Director in Focus: Buddhadeb Dasgupta

The Other Face of Indian Cinema


2007 The Voyeurs (Ami, Yasin Arr Amar Madhubala)
2005 Memories in the Mist (Kaalpurush)
2004 Chased by Dreams (Swapner Din)
2002 A Tale of a Naughty Girl (Mondo Meyer Upakhyan)
2000 The Wrestlers (Uttara)
1996 Red Door (Lal Darja)
1993 Shelter of the Wings (Charachar)
1992 Their Story (Tahader Katha)
1989 The Tiger Man (Bagh Bahadur)
1988 The Return (Phera)
1984 Blind Alley (Andhi Gali)
1982 Seasons Memoir (Seet Grismer Smriti)
1981 Crossroads (Grihajuddha)
1979 Bitter Morsel (Neem Annapurna)
1978 Distance (Duratwa)
Western viewers can be forgiven for expecting a sample of the exotic from any Indian filmmaker; after all, in this part of the world, Indian cinema is synonymous with saris, bangles and sitars. But Buddhadeb Dasgupta’s films are a far cry from the glittering Bollywood musical melodramas. An esteemed poet and writer with a profound understanding of the visual arts, Dasgupta film’s with a poet’s insight creating vistas of exquisite beauty and evocative compositions.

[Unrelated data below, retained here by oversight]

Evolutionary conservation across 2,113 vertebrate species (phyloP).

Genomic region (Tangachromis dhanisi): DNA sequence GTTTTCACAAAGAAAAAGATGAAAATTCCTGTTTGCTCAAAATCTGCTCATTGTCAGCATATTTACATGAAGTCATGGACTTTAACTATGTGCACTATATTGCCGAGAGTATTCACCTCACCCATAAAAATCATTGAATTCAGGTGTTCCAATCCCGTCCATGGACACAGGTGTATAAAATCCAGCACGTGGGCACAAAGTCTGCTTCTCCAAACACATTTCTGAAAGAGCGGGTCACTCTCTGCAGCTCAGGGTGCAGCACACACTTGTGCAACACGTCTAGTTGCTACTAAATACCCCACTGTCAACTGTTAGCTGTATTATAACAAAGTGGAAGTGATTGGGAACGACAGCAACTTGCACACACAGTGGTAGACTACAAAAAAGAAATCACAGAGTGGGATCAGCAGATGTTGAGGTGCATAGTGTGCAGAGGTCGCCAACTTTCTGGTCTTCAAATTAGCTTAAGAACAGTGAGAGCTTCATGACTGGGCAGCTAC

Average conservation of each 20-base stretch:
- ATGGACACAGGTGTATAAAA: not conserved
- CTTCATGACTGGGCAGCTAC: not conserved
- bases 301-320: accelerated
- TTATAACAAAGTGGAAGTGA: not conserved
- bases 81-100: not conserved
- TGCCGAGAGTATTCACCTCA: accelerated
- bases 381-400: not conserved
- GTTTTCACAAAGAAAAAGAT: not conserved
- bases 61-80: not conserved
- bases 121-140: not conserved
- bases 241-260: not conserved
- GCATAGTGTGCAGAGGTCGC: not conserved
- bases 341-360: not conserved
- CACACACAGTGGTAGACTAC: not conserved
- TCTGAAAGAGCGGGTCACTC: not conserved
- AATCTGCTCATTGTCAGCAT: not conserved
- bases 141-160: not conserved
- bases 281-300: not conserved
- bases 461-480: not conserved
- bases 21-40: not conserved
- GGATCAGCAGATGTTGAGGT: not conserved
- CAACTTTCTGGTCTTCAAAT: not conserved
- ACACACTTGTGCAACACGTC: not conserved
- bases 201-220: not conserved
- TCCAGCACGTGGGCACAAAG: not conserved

Although he is often compared to the great Bengali director Satyajit Ray, Dasgupta remains a largely idiosyncratic director. His films usually revolve around pressing social issues, but make no mistake; Dasgupta doesn’t do cinéma vérité or polemics. He opts instead to approach his subject matter with lyricism, magic realism, subtle humor and a rare sense of film economy.

In essence, every Dasgupta film is a mystical, allegorical exploration of human nature itself. The journey ?a common leitmotif in his work- takes place both on a physical and a metaphorical level. His characters are often tormented by escapist dreams or unattainable pursuits; some find the way to salvation, others are crushed under the weight of their own desires. However, Dasgupta remains an essentially optimistic director, as he always allows a thin ray of hope to shine even when violence and tragedy seem to prevail.